Parliament is where New Zealand’s elected representatives assemble to pass laws, scrutinise the government and approve the money it requires. It is the institution through which democratic government works.
New Zealand’s Parliament evolved from the British parliamentary system. It has existed since 1854, and is one of the oldest continuously functioning parliaments in the world.
Parliament consists of the House of Representatives (an elected assembly of members of Parliament) and the sovereign – in 2011, Queen Elizabeth II. Although the sovereign is the source of all legal executive authority, in practice she or her representative in New Zealand, the governor-general, acts on the advice of the government. The governor-general’s role includes opening and dissolving Parliament, and giving the royal assent to bills passed by the House of Representatives.
In the early 2000s democratic elections under the mixed-member proportional representation (MMP) system return candidates who win the most votes in each local electorate, as well as candidates on party lists. Each elector has two votes: one for a local MP and one for their preferred party. Political parties are represented in Parliament in proportion to their share of party votes, often with a mix of electorate MPs and those selected from lists of candidates prepared by the parties.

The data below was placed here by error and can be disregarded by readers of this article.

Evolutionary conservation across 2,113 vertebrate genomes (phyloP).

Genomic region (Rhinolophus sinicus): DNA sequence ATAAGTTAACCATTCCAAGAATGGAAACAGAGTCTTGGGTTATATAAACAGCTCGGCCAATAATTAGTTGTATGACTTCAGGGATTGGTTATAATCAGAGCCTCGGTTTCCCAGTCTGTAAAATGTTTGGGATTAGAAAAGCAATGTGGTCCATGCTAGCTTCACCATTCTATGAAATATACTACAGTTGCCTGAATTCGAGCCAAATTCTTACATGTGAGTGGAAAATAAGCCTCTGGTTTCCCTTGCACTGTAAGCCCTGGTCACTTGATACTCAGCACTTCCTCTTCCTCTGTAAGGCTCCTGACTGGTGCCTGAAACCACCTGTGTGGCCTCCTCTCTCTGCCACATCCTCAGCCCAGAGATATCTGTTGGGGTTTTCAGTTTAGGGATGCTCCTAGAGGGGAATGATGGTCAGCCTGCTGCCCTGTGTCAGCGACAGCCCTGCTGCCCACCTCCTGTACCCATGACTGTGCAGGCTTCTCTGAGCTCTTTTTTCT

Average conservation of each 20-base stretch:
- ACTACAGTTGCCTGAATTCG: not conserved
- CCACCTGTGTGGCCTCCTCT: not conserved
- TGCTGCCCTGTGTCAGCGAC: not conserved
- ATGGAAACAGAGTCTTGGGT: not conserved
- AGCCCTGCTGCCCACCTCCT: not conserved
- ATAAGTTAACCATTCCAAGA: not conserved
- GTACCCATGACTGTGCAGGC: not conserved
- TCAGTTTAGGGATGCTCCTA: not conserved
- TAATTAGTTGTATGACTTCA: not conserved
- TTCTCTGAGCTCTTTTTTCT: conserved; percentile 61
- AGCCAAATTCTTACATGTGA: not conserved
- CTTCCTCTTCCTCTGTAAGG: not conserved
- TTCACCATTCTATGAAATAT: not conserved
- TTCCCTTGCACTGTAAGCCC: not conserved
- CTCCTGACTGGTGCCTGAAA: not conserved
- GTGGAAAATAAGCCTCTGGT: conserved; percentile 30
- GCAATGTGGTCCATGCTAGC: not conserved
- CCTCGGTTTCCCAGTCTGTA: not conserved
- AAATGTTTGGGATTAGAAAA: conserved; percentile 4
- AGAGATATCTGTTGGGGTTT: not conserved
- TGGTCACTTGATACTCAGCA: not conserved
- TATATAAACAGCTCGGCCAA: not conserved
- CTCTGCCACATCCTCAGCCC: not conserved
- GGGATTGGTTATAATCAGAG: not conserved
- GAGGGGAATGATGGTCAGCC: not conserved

In 2011 the parliamentary complex in Wellington consisted of four buildings of different ages: Bowen House on Lambton Quay (which provided additional offices for MPs from the 1980s), the ‘Beehive’ (housing the executive wing, 1970s), Parliament House (1910s) and the Parliamentary Library (1890s). In the early 1990s the older buildings were refurbished and earthquake-strengthened. The aim was to make them an ‘open house’ for the people of New Zealand, and visitor numbers leapt.
Forming a government
Following an election the majority party (with more than half of the MPs) forms a government. If there is no single majority party, parties have to negotiate to form a coalition or come to an agreement with other parties to create a majority. A government’s usual term of office is three years.
A government must be able to secure the confidence of Parliament by keeping the support of more than half of MPs. In the 19th century governments were made on the floor of the House amid fluid alliances between factions. For much of the 20th century, under the first-past-the-post electoral system, each voter had a single vote for their local MP, and the party that won a majority of seats became the government. Since the introduction of MMP in 1996, no single party has been able to command a majority in the House on its own and governments have needed coalition partners or support agreements relating to confidence and supply of public funds.